I’ve never been good at math or science but I’m all about crunching those numbers and creating pie charts now. Here are 7 Types of SEO “Evidence” for your consideration.Amplify’d from www.seomoz.org
We’ve had a lot of discussions recently about SEO as a Science. Unfortunately, these discussions sometimes devolve into arguments over semantics or which approach is the “best” in all situations. I’d like to step back for a few moments today and talk about the wider world of SEO evidence. While not all of these types of evidence are “science” in the technical sense, they are all important to our overall understanding. We need to use the best pieces of all of them if we ever hope to develop a mature science of SEO.
The Fundamental Assumption
All science rests on a fundamental assumption, long before any hypothesis is proposed or tested. The fundamental assumption is that the universe is orderly and follows rules, and that through observation and experimentation we can determine those rules. Without an orderly universe, science would be impossible (as would existence, most likely). A related assumption is that these rules are relatively static – if they change, they change very slowly. Our view of the universe may change dramatically, resulting in paradigm shifts, but the underlying rules remain roughly the same.
The advantage we have as SEOs is that we know, for an absolute fact, that our universe is orderly. Like Neo, we have seen The Matrix. The Algorithm consists of lines of code written by humans and running on servers.
The disadvantage for SEO science is that the rules governing our universe are NOT static. The algorithm changes constantly – as often as 400 times per year. This means that any observation, any data, and even any controlled experiment could turn out to be irrelevant. The facts we built our SEO practices on 5 or 10 years ago are not always valid today.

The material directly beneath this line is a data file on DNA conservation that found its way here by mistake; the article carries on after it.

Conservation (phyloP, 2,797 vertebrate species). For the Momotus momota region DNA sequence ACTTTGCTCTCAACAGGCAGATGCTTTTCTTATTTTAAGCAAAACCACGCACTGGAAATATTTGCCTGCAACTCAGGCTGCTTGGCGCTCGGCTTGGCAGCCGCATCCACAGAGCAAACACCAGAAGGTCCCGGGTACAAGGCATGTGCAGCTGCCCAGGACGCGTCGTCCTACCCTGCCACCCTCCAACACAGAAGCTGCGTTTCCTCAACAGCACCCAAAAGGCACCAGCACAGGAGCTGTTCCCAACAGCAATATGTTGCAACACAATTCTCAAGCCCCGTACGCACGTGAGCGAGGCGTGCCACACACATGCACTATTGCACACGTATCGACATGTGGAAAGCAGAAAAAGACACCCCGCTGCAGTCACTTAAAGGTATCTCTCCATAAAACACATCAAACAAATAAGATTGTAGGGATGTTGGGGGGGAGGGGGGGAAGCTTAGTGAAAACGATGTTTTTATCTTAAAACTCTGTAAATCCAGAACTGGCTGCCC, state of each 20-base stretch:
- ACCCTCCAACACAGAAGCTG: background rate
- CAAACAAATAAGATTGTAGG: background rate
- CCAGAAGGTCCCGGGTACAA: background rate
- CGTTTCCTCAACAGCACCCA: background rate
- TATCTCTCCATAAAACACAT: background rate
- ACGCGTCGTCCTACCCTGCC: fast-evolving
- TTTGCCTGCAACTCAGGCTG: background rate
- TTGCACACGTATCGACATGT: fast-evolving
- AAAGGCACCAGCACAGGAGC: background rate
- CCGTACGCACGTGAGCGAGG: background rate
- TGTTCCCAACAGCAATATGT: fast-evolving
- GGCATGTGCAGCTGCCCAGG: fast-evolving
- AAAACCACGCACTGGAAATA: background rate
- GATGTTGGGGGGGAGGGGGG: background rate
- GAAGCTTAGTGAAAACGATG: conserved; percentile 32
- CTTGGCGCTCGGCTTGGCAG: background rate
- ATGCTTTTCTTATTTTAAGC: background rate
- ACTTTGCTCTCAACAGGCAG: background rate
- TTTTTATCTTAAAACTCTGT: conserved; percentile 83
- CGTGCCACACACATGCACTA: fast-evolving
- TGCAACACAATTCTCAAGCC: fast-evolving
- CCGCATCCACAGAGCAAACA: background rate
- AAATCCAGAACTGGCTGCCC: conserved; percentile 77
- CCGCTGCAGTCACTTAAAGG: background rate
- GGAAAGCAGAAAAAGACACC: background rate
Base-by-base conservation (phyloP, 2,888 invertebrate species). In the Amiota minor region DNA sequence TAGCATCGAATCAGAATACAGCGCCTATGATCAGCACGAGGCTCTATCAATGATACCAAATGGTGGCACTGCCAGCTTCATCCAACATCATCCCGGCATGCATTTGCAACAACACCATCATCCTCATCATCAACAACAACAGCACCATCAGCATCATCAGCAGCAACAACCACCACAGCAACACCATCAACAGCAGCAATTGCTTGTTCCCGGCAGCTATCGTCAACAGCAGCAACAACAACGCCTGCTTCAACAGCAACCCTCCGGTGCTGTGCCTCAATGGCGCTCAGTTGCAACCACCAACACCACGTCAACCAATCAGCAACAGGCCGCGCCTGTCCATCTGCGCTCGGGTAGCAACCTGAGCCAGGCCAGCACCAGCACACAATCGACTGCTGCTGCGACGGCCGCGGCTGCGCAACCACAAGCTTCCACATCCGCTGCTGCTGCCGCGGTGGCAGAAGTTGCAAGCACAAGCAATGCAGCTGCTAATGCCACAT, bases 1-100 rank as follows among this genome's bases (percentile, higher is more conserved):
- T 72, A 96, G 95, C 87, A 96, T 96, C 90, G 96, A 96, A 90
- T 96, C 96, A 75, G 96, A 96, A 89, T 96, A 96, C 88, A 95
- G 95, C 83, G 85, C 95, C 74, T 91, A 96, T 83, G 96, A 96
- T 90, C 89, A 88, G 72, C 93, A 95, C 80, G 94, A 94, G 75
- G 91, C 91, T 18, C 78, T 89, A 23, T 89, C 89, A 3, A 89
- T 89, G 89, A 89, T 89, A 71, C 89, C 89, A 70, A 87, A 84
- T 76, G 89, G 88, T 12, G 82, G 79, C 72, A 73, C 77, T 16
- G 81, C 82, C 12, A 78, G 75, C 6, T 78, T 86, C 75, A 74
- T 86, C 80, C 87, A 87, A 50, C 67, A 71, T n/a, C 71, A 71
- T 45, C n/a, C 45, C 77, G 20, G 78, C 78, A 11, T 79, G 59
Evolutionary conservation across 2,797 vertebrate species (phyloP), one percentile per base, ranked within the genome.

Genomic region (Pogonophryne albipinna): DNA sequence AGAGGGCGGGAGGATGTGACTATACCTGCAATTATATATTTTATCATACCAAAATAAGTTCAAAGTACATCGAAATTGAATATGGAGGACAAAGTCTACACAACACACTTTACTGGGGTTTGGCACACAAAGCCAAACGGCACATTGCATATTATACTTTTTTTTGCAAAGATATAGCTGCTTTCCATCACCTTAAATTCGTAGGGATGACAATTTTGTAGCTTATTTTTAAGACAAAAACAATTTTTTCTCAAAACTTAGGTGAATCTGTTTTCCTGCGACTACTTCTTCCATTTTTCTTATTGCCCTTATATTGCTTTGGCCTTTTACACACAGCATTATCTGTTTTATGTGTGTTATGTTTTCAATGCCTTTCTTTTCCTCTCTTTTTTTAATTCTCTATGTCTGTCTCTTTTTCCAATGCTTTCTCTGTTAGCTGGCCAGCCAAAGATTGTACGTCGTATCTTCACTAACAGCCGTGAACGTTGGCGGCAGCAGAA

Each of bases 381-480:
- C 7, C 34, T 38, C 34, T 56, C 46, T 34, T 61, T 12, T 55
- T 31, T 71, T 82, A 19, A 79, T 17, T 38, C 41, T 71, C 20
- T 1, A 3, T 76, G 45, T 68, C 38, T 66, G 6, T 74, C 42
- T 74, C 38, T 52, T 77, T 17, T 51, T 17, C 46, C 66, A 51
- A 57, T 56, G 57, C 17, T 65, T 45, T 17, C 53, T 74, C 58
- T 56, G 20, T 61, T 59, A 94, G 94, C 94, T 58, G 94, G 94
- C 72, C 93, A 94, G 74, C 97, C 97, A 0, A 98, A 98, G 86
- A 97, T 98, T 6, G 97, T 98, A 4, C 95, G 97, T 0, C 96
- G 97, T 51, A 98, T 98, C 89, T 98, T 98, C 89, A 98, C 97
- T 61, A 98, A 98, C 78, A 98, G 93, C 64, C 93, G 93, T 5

(1) Anecdotal Evidence
All science begins with observation. In SEO, we make changes to sites every day and measure what happens. When rankings rise and fall, we naturally try to figure out why and to tie those changes to something we did in the past. Although it isn’t “science” in the technical sense, the evidence of our own experience is very important. Without observing the universe and creating stories to explain it, we would never learn anything from those experiences.
PROS – Anecdotal evidence is easy to collect and it’s the most abundant form of evidence any of us have. It’s the building block for just about any form of scientific inquiry.
CONS – Our own experiences are easily affected by our own biases. Also, no single experience can ever tell the whole story. Anecdotal evidence is just a starting point.
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